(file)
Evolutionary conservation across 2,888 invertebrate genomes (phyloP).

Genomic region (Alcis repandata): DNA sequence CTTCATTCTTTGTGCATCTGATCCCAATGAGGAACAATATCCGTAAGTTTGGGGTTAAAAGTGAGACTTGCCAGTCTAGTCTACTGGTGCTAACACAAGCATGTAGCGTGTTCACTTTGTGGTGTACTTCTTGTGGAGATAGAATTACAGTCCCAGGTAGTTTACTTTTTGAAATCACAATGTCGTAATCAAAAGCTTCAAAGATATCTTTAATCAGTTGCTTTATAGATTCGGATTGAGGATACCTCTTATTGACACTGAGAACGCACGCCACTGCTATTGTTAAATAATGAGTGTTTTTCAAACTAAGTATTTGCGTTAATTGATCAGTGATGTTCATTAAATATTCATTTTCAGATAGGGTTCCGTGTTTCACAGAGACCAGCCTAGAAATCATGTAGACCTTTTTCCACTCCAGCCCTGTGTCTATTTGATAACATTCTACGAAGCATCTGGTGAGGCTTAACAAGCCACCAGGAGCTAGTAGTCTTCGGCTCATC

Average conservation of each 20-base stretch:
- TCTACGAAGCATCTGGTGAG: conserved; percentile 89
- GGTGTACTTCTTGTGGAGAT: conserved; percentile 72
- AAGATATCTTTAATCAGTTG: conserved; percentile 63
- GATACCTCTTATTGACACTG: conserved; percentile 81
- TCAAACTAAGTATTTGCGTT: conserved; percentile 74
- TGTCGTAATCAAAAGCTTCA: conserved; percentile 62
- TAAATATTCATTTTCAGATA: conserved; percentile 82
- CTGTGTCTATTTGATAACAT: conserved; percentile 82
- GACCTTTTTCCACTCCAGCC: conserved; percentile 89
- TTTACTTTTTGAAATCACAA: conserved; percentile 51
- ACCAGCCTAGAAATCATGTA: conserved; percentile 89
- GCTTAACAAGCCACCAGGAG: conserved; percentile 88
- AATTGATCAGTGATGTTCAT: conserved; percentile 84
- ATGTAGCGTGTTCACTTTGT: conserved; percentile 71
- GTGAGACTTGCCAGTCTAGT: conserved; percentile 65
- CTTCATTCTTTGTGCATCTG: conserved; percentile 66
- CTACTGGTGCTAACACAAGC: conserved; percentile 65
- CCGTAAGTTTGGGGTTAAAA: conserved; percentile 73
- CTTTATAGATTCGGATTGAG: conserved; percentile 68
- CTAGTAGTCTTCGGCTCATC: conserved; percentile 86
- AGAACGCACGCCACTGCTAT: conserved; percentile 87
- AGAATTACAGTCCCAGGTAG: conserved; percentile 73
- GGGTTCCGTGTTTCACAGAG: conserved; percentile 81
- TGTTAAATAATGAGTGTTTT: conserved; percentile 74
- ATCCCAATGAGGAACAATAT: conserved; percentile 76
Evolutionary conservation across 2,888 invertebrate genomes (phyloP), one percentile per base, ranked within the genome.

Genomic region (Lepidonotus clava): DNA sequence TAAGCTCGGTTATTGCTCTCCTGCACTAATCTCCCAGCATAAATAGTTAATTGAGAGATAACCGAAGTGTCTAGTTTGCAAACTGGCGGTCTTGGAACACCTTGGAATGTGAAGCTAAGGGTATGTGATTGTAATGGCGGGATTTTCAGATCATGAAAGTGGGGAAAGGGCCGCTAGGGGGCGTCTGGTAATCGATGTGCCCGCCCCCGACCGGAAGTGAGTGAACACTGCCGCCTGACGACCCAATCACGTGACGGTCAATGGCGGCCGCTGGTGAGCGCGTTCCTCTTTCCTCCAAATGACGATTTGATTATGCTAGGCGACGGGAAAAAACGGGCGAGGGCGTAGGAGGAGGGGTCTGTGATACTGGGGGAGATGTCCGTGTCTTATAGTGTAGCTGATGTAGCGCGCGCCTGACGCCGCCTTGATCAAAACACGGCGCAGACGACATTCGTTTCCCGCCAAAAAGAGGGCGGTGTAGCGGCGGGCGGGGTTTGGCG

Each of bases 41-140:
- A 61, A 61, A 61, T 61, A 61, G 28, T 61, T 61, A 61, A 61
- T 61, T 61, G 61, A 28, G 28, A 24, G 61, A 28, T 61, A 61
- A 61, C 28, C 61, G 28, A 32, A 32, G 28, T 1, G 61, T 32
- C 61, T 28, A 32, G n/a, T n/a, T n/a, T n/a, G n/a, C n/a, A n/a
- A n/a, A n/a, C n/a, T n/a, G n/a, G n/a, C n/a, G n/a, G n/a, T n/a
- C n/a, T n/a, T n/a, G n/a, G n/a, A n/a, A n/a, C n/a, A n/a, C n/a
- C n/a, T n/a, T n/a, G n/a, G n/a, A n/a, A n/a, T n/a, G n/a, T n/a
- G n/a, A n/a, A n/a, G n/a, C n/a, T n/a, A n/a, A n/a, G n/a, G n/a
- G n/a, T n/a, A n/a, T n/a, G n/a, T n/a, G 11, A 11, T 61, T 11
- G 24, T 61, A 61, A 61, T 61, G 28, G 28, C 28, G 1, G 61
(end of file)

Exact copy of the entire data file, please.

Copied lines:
Evolutionary conservation across 2,888 invertebrate genomes (phyloP).

Genomic region (Alcis repandata): DNA sequence CTTCATTCTTTGTGCATCTGATCCCAATGAGGAACAATATCCGTAAGTTTGGGGTTAAAAGTGAGACTTGCCAGTCTAGTCTACTGGTGCTAACACAAGCATGTAGCGTGTTCACTTTGTGGTGTACTTCTTGTGGAGATAGAATTACAGTCCCAGGTAGTTTACTTTTTGAAATCACAATGTCGTAATCAAAAGCTTCAAAGATATCTTTAATCAGTTGCTTTATAGATTCGGATTGAGGATACCTCTTATTGACACTGAGAACGCACGCCACTGCTATTGTTAAATAATGAGTGTTTTTCAAACTAAGTATTTGCGTTAATTGATCAGTGATGTTCATTAAATATTCATTTTCAGATAGGGTTCCGTGTTTCACAGAGACCAGCCTAGAAATCATGTAGACCTTTTTCCACTCCAGCCCTGTGTCTATTTGATAACATTCTACGAAGCATCTGGTGAGGCTTAACAAGCCACCAGGAGCTAGTAGTCTTCGGCTCATC

Average conservation of each 20-base stretch:
- TCTACGAAGCATCTGGTGAG: conserved; percentile 89
- GGTGTACTTCTTGTGGAGAT: conserved; percentile 72
- AAGATATCTTTAATCAGTTG: conserved; percentile 63
- GATACCTCTTATTGACACTG: conserved; percentile 81
- TCAAACTAAGTATTTGCGTT: conserved; percentile 74
- TGTCGTAATCAAAAGCTTCA: conserved; percentile 62
- TAAATATTCATTTTCAGATA: conserved; percentile 82
- CTGTGTCTATTTGATAACAT: conserved; percentile 82
- GACCTTTTTCCACTCCAGCC: conserved; percentile 89
- TTTACTTTTTGAAATCACAA: conserved; percentile 51
- ACCAGCCTAGAAATCATGTA: conserved; percentile 89
- GCTTAACAAGCCACCAGGAG: conserved; percentile 88
- AATTGATCAGTGATGTTCAT: conserved; percentile 84
- ATGTAGCGTGTTCACTTTGT: conserved; percentile 71
- GTGAGACTTGCCAGTCTAGT: conserved; percentile 65
- CTTCATTCTTTGTGCATCTG: conserved; percentile 66
- CTACTGGTGCTAACACAAGC: conserved; percentile 65
- CCGTAAGTTTGGGGTTAAAA: conserved; percentile 73
- CTTTATAGATTCGGATTGAG: conserved; percentile 68
- CTAGTAGTCTTCGGCTCATC: conserved; percentile 86
- AGAACGCACGCCACTGCTAT: conserved; percentile 87
- AGAATTACAGTCCCAGGTAG: conserved; percentile 73
- GGGTTCCGTGTTTCACAGAG: conserved; percentile 81
- TGTTAAATAATGAGTGTTTT: conserved; percentile 74
- ATCCCAATGAGGAACAATAT: conserved; percentile 76
Evolutionary conservation across 2,888 invertebrate genomes (phyloP), one percentile per base, ranked within the genome.

Genomic region (Lepidonotus clava): DNA sequence TAAGCTCGGTTATTGCTCTCCTGCACTAATCTCCCAGCATAAATAGTTAATTGAGAGATAACCGAAGTGTCTAGTTTGCAAACTGGCGGTCTTGGAACACCTTGGAATGTGAAGCTAAGGGTATGTGATTGTAATGGCGGGATTTTCAGATCATGAAAGTGGGGAAAGGGCCGCTAGGGGGCGTCTGGTAATCGATGTGCCCGCCCCCGACCGGAAGTGAGTGAACACTGCCGCCTGACGACCCAATCACGTGACGGTCAATGGCGGCCGCTGGTGAGCGCGTTCCTCTTTCCTCCAAATGACGATTTGATTATGCTAGGCGACGGGAAAAAACGGGCGAGGGCGTAGGAGGAGGGGTCTGTGATACTGGGGGAGATGTCCGTGTCTTATAGTGTAGCTGATGTAGCGCGCGCCTGACGCCGCCTTGATCAAAACACGGCGCAGACGACATTCGTTTCCCGCCAAAAAGAGGGCGGTGTAGCGGCGGGCGGGGTTTGGCG

Each of bases 41-140:
- A 61, A 61, A 61, T 61, A 61, G 28, T 61, T 61, A 61, A 61
- T 61, T 61, G 61, A 28, G 28, A 24, G 61, A 28, T 61, A 61
- A 61, C 28, C 61, G 28, A 32, A 32, G 28, T 1, G 61, T 32
- C 61, T 28, A 32, G n/a, T n/a, T n/a, T n/a, G n/a, C n/a, A n/a
- A n/a, A n/a, C n/a, T n/a, G n/a, G n/a, C n/a, G n/a, G n/a, T n/a
- C n/a, T n/a, T n/a, G n/a, G n/a, A n/a, A n/a, C n/a, A n/a, C n/a
- C n/a, T n/a, T n/a, G n/a, G n/a, A n/a, A n/a, T n/a, G n/a, T n/a
- G n/a, A n/a, A n/a, G n/a, C n/a, T n/a, A n/a, A n/a, G n/a, G n/a
- G n/a, T n/a, A n/a, T n/a, G n/a, T n/a, G 11, A 11, T 61, T 11
- G 24, T 61, A 61, A 61, T 61, G 28, G 28, C 28, G 1, G 61